Maybe you have heard you can propagate grapes from cuttings but never tried and are interested. Here is the easy way on how to root grape cuttings. So you can be well on your way to homegrown grapes, jelly or heck even wine! Why not?
Can you grow grapes from cuttings?
Maybe you know someone who has grapes growing and they are willing to spare a few branches. Perhaps you know that someone (like I do) who moved into a house with gooseberries, raspberries, grapes, and a cherry tree, and never even wanted them.
You’re over here completely jealous of their homegrown goodness and they want nothing more than to cut it all out.
Ok, thats me, but maybe its you too.
Well the good news is that you can grow grapes from cuttings and even better its super simple too!
Can you root grape vines in water?
If you can use hardwood cuttings (best cut from dormant plants in winter) you can easily root these vines in water.
The process on exactly how to root grape cuttings is really quite simple.
If you like or need you can also propagate grapevines from greenwood cuttings, the process is a little different but the end result is the same, grapes!
How to root grape cuttings
The best time to prune grape vines is during the winter when they are dormant. Those dormant vines that you cut off are exactly what you want to use to root.
Once you have cut your vines take the amount of cuttings you would like to root, and either save them aside in a cool dark place (basement, garage etc) and save them for spring when you will be ready to grow them.
Or if you are ready to get them growing place your vines (I recommend 6-12 inch vines) and place the ends in a jar of water. Put the in a warmish place to bring them out of dormancy a sunny window, or under grow lights.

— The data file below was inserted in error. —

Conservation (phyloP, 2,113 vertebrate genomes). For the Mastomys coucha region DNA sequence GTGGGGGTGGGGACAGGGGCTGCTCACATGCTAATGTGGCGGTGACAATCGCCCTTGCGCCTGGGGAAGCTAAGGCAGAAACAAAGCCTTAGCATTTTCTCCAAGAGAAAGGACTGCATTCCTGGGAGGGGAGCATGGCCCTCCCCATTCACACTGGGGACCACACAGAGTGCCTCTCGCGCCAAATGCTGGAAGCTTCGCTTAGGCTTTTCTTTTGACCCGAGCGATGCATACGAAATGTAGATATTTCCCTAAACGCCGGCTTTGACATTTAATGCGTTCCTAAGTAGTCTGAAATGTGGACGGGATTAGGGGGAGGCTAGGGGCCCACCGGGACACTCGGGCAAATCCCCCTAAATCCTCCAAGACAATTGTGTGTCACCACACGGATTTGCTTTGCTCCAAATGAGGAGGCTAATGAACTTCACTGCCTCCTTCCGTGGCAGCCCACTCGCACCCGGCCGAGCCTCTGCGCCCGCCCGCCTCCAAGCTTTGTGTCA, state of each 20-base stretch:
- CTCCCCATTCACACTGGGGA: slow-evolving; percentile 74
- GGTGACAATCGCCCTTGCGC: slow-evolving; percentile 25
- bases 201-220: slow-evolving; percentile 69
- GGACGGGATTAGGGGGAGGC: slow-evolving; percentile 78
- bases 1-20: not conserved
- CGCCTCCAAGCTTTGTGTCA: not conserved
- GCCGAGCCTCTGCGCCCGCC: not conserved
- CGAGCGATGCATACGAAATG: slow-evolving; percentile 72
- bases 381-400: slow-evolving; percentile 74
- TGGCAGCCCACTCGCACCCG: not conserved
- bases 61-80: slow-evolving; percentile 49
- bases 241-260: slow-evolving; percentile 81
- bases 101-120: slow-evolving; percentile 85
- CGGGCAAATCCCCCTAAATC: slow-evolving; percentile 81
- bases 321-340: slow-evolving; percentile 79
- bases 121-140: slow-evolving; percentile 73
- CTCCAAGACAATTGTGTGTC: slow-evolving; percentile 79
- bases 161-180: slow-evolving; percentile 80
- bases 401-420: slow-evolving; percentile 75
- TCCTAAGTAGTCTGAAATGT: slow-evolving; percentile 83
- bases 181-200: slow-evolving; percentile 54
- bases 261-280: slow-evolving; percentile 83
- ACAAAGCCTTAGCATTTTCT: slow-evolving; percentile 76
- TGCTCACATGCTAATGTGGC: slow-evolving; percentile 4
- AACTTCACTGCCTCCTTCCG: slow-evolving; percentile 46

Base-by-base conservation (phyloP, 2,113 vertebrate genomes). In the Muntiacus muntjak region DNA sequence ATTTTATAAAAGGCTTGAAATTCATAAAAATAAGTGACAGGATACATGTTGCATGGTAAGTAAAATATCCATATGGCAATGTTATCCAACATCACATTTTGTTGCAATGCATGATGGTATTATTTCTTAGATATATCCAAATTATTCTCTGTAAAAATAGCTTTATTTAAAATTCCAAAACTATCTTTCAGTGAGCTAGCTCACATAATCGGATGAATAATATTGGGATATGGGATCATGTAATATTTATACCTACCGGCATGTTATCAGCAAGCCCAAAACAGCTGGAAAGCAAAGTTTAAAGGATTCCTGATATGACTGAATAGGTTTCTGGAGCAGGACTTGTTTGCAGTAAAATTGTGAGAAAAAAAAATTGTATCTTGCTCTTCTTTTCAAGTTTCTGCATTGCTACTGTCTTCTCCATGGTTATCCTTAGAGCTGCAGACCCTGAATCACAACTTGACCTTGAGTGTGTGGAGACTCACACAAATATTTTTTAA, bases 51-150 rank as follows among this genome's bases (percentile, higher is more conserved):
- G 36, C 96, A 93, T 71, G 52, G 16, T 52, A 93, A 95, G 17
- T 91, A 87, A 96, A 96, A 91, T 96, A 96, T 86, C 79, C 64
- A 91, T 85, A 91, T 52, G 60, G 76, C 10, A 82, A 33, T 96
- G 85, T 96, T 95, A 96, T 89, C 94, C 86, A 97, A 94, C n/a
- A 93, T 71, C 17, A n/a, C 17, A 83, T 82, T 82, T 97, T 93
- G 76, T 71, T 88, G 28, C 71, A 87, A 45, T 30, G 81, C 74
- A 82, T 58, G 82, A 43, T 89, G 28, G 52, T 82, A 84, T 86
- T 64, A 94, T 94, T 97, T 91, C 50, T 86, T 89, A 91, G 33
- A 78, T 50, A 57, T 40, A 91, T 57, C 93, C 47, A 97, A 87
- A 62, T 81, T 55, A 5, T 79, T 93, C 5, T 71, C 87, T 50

The grapevines will appear as though they are doing nothing for the first few weeks. That is fine. Depending on the variety, they will begin to first leaf out between 2-4 weeks. You will then see roots start to burst from the lower stems somewhere around 4-6 weeks.
Planting your new grapevines in soil
Once you have a good amount of roots established, plant the now young grapevines in small pots of soil to make sure they are established to the soil before you plant them somewhere outside. Make sure to keep your grape plants well watered for the first few days-weeks in soil, to help establish the root system.
Once your area is warm, transplant your grapevines outside where they can be supported (lessons learned by experience) and in a sunny place. Water well and give them 2 years of growth and good winter pruning. Then you will be enjoying your grape bounty by the bucket loads.
Growing your own grapes from cutting is not hard in fact its remarkable easy. Once you learn how to root grape cuttings and how easy it is you might just be convinced to start your own vineyard! Or at least plant yourself lots of grapes to enjoy for years to come in all sorts of homemade goodies ♡♡♡
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Beth is a mother of 5 living on a handful of acres in an old farmhouse in central Kansas. Beth has a background in the military and health and fitness however her passions come from her homestead life. Beth is an enthusiastic homeschooling mom, avid organic gardener, chicken & goat wrangler, who is obsessed with herbs and natural remedies and maintaining an all-around Do-It-Yourself lifestyle. Beth loves to share all she has learned about and sustainable living. While striving for a healthy, natural life, family-centered life.